ARTICLE BY Sneaker Freaker

Which Came First: The Nike Cortez or Onitsuka Tiger Corsair?


The recent legal kerfuffle between Nike and BAPE over the alleged infringement of the Air Force 1 design has triggered intense debate online. Many commentators have pointed to the Swoosh’s own history of rebranded IP that went on to net them one of their earliest successes. This is the story of the contested Cortez and Corsair.

Few sneakers have a more fascinating lineage than the classic Onitsuka Tiger Corsair. If you think there’s something familiar about this elegant retro racer, you’d be right. This was the jogging shoe of the early 70s. Layered like a sponge cake, nothing rivalled the comfort of the cushy sole unit. In fact, it was so good that another sneaker brand couldn’t help but make their own carbon copy, but more about that later.

Released for the 1968 Mexico Games, the brain behind the design was none other than Bill Bowerman, legendary Oregon track coach and jogging guru. Bowerman had sunk a chunk of change into a small Beaverton-based distribution company called Blue Ribbon Sports, which was run by one of his former pupils, Phil Knight. Tiger trainers turned out to be top sellers, and Blue Ribbon was lucky enough to hold the exclusive rights to Kihachiro Onitsuka’s innovative running shoes.

Vintage Cortez Corsair
1667/68: Cortez (Tiger Corsair) Prototype Sample
Asics Mexico
1966: Onitsuka Tiger Mexico
,Vintage Nike Cortez
OG Nike Cortez lineup
Vintage Corsair Ad

On board as a Blue Ribbon technical advisor, Bowerman built a prototype of a new runner from the best bits of two existing Tiger models. Haphazardly held together with horse pins, Onitsuka Tiger still thought this hybrid creation was a ‘splendid idea’ and quickly set about putting it into production.

All it needed was a catchy name. Originally anointed ‘Aztec’ in honour of the Olympic host city, adidas spoiled the ceremony by releasing the Azteca Gold. Threatened with legal action, the name was changed at the last minute to Cortez, or as Bowerman put it, ‘that Spaniard who kicked the shit out of the Aztecs!’.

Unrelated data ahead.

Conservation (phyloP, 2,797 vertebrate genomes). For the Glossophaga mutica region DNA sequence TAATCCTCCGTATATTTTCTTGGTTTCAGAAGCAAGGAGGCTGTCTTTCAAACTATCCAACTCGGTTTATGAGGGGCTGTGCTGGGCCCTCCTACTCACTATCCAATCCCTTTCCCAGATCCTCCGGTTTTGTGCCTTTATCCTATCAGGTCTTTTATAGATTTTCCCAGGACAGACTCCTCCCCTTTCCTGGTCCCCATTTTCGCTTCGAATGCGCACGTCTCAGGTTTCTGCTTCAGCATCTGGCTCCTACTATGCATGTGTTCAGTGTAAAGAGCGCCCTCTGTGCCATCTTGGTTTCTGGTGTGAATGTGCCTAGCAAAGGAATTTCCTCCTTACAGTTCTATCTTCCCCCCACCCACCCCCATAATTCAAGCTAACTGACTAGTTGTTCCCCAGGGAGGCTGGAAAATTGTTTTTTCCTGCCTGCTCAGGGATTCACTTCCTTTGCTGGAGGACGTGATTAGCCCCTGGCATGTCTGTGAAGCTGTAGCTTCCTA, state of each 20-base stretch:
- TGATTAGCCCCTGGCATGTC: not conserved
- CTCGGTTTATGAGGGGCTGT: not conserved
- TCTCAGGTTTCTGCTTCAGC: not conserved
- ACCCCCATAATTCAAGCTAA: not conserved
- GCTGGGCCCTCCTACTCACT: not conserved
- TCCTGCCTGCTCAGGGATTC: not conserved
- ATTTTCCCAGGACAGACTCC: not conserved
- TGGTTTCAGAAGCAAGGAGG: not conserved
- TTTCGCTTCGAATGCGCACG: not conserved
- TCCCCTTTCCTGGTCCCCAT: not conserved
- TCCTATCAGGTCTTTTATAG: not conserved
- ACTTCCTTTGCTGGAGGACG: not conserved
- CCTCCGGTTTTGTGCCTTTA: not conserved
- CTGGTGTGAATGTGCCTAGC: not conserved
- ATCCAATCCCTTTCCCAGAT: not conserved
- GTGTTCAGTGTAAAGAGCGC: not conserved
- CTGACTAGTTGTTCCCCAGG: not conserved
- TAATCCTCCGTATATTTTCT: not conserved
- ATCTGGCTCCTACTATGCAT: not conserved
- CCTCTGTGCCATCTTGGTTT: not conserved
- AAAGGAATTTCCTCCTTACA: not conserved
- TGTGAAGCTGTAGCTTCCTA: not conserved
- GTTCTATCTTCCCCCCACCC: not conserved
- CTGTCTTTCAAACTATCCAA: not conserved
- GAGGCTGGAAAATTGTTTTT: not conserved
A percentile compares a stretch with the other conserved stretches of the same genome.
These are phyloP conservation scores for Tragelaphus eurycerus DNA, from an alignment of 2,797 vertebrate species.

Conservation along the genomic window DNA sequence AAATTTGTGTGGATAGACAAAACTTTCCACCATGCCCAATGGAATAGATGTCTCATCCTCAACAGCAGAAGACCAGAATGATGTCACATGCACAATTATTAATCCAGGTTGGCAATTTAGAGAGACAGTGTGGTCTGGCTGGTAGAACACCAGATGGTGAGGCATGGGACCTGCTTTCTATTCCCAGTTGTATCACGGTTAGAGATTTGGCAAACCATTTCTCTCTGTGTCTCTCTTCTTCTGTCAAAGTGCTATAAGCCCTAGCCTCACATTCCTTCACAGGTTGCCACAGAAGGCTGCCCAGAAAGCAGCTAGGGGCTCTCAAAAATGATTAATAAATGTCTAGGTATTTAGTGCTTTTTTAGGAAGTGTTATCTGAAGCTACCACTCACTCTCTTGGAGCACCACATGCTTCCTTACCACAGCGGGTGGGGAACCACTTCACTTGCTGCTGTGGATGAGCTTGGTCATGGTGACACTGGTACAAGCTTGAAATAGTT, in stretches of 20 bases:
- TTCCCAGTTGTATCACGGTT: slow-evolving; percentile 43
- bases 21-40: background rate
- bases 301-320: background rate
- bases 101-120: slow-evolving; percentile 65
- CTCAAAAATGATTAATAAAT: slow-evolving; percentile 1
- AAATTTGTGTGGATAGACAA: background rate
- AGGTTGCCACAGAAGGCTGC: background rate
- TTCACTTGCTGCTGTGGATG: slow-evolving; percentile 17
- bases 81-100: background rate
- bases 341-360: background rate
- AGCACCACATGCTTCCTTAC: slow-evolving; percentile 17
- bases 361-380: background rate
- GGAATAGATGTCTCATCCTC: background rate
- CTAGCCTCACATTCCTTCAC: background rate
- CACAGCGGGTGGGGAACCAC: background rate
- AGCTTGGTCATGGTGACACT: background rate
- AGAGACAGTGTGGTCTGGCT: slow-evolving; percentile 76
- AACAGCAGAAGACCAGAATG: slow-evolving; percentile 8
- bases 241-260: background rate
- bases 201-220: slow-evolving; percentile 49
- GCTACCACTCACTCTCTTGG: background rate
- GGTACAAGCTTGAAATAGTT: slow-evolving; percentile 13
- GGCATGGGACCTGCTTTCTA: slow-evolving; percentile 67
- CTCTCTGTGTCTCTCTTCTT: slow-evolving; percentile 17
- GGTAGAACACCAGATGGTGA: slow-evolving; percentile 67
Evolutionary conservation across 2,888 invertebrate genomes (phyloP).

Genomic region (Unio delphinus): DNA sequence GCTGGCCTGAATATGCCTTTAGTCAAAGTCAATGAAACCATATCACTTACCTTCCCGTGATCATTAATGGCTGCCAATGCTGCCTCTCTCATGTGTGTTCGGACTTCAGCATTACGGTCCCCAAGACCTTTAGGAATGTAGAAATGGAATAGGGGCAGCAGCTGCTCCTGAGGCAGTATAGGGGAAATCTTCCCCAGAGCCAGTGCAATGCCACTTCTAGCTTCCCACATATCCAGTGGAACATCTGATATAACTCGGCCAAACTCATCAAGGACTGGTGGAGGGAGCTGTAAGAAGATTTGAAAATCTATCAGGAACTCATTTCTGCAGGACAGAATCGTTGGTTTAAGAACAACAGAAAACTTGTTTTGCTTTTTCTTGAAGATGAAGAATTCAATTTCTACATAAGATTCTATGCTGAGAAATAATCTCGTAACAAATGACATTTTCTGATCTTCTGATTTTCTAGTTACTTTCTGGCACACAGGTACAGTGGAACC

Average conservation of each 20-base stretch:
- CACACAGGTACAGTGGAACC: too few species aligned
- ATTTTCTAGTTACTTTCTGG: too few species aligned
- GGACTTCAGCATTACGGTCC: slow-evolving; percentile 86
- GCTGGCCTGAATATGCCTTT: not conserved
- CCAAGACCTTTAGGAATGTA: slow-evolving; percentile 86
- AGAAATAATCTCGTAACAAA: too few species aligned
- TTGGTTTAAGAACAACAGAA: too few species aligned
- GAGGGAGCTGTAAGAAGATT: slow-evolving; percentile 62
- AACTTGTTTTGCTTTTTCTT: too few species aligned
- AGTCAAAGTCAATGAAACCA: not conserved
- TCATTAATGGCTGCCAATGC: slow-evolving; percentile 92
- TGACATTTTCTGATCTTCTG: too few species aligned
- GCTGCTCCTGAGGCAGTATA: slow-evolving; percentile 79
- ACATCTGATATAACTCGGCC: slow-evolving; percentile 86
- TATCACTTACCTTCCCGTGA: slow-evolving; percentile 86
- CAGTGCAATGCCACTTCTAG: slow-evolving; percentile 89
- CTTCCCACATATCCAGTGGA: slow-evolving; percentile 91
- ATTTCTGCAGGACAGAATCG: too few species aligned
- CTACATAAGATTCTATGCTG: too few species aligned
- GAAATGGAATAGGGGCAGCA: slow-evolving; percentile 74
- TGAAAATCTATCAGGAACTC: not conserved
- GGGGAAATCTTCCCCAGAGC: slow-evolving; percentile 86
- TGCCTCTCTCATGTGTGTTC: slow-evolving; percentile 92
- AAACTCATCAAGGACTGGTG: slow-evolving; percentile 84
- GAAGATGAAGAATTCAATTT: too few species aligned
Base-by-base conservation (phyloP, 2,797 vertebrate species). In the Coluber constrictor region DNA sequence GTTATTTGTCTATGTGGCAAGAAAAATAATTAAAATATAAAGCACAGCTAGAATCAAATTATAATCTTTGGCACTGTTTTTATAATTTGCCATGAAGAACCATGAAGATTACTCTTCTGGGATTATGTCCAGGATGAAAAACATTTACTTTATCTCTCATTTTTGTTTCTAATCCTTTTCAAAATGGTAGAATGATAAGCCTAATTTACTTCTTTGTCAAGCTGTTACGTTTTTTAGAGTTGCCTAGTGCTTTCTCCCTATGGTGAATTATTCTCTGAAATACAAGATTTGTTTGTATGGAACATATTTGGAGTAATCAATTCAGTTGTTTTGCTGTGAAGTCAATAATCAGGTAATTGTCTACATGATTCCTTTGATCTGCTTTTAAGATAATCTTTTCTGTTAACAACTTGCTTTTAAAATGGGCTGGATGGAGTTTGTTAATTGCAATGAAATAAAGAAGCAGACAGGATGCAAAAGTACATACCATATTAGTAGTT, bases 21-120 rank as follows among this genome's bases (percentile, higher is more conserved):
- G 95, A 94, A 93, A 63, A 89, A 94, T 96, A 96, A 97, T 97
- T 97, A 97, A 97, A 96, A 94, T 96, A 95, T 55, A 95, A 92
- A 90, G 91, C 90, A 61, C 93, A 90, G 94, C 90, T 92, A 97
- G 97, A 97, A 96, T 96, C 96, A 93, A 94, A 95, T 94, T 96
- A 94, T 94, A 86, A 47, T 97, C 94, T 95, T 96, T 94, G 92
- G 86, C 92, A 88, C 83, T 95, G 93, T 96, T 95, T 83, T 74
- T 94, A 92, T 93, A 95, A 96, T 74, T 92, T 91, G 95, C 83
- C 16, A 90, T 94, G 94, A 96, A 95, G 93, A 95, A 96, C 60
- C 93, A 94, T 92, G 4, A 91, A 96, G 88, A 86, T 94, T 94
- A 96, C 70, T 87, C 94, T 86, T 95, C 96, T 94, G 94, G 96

An instant hit, the Cortez was years ahead of the competition. Generously loaded with shock-absorbent cushioning along the full length of the footbed, the Cortez also had an extra splice in the heel, offering more bounce for the ounce.

Cortez Vintage
OG 1972 Nike Cortez (aka the re-branded Corsair)
2013: Onitsuka Corsair OG retro
Cortez Leather
Nike's alternate 1972 Cortez with heel-pull and toe cap
Onitsuka Tiger Corsair Limited Old And New 1 1
OG Corsair and 2013 Corsair retro
Steve 'Pre' Prefontaine in the Nike Cortez

Eventually, the marriage between Onitsuka and Blue Ribbon Sports soured. Whilst distributing Tiger, Knight and Bowerman had developed their own line of sneakers called... Nike. Unbeknownst to their Japanese partners, they’d also been producing their own ‘Nike’ branded Cortez, identical to the Onitsuka Tiger version bar the chubby ticks that replaced the slim Tiger stripes. As told by Julie Strasser (wife of Rob Strasser and Nike’s first advertising manager) in her amazing book Swoosh: The Unauthorized Story of Nike and the Men Who Played There, Nike’s Cortez betrayal was only discovered when an Onitsuka official visited Blue Ribbon’s LA warehouse and stumbled across pairs hidden in the storeroom.

Few shoes have created such a seismic shift in the sneaker business. A court later decreed that both Onitsuka and Nike could sell the Cortez model. Nike retained the shoe’s original name, while Tiger dubbed their version the ‘Corsair’.

It is still the only sneaker to become a best-selling model for two different shoe companies!

This story was first published on October 22, 2018, and was updated on January 30, 2023.

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